Pull these three metrics together into a dashboard chart to see the bigger picture.

The dashboard table shows all three metrics to help you identify poor quality pipeline deals.

You might want to filter the underlying chart to focus on opportunities due to close this month.

This helps us manage by exception in an effective way.

For instance, I’d be very sceptical about the first two opportunities in the chart. They’re due to close this month.

XXX, for example, has been open 200 days. It’s still at the Proposal Stage. In fact, the Stage hasn’t been updated for 90 days. And the deal has slipped from one month to the next three times already.

You’re telling me this deal is going to close this month?

Tip: When implementing the GSP Dashboard, read the Configuration Guide to find out how to set these metrics running for existing opportunities.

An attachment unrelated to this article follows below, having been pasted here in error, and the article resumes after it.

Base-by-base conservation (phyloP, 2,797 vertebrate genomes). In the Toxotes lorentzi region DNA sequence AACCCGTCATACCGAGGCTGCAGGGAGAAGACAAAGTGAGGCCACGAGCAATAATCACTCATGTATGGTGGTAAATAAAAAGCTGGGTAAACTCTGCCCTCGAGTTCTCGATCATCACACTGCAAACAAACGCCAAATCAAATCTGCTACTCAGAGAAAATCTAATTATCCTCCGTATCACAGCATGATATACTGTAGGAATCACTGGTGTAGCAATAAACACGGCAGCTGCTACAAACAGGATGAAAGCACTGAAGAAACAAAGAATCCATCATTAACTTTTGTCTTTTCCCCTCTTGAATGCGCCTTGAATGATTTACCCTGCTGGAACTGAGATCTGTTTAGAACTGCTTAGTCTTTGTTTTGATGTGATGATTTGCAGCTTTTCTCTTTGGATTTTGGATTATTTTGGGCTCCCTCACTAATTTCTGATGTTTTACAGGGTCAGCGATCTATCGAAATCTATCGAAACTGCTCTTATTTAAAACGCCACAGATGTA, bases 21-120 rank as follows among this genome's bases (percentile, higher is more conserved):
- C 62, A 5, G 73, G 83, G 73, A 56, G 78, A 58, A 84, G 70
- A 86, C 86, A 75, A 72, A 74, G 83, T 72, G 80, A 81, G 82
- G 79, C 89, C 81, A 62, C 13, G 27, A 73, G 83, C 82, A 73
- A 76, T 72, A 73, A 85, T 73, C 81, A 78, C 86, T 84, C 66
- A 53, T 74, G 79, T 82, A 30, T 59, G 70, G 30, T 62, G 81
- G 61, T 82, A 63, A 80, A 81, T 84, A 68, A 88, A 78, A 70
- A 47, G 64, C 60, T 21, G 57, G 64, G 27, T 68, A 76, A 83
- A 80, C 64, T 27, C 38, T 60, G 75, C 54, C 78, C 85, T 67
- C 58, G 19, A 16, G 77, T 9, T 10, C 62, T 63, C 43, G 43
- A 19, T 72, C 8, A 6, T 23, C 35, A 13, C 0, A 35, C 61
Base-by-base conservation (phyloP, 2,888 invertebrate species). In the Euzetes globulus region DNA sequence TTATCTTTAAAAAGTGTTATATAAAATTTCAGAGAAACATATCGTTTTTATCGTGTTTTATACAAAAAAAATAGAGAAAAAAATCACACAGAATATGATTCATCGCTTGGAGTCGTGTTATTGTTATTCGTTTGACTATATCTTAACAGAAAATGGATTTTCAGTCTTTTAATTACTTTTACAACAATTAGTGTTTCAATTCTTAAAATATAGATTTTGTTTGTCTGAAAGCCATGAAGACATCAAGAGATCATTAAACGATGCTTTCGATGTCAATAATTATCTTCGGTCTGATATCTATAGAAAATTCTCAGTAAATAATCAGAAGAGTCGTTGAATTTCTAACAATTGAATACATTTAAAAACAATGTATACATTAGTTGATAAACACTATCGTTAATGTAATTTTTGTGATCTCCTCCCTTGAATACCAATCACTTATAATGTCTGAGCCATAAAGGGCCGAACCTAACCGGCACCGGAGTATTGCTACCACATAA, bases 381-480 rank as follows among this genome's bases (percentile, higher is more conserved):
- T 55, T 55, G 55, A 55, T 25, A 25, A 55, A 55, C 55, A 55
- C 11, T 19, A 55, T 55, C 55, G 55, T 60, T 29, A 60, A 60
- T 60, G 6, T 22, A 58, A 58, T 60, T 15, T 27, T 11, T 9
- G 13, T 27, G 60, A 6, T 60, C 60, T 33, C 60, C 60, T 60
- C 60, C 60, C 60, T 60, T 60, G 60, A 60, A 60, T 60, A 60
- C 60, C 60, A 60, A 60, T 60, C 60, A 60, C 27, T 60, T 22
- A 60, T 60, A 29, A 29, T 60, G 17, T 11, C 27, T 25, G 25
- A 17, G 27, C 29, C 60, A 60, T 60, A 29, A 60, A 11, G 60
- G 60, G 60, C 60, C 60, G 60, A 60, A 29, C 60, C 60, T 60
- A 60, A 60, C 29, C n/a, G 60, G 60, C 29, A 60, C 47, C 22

Step 3: Configure Salesforce to Improve Pipeline Quality

We talked about reports and dashboard charts that provide insight into the overall health of the funnel.

And metrics that highlight specific low-quality deals.

However, here’s the next question:

How can salesforce design and configuration to drive pipeline quality management?

The answer lies in supporting the opportunity qualification process.

 

What is sales opportunity qualification?

Last year my co-founder at GSP, Sally Torkington, interviewed Eduard van Engelenburg. Eduard is a 39-year sales coaching career veteran at 3M. Full interview.

Here’s Eduard’s definition of a high-quality sales pipeline:

A high-quality sales pipeline contains only deals where the salesperson can answer three questions positively. First, can we win it? Second, do we want to win it? Third, is it worth winning?

For a sales deal to be regarded as ‘high quality’, the salesperson must be able to explain and justify why the answer is ‘yes’ to each of these questions. If not, the deal should be qualified out.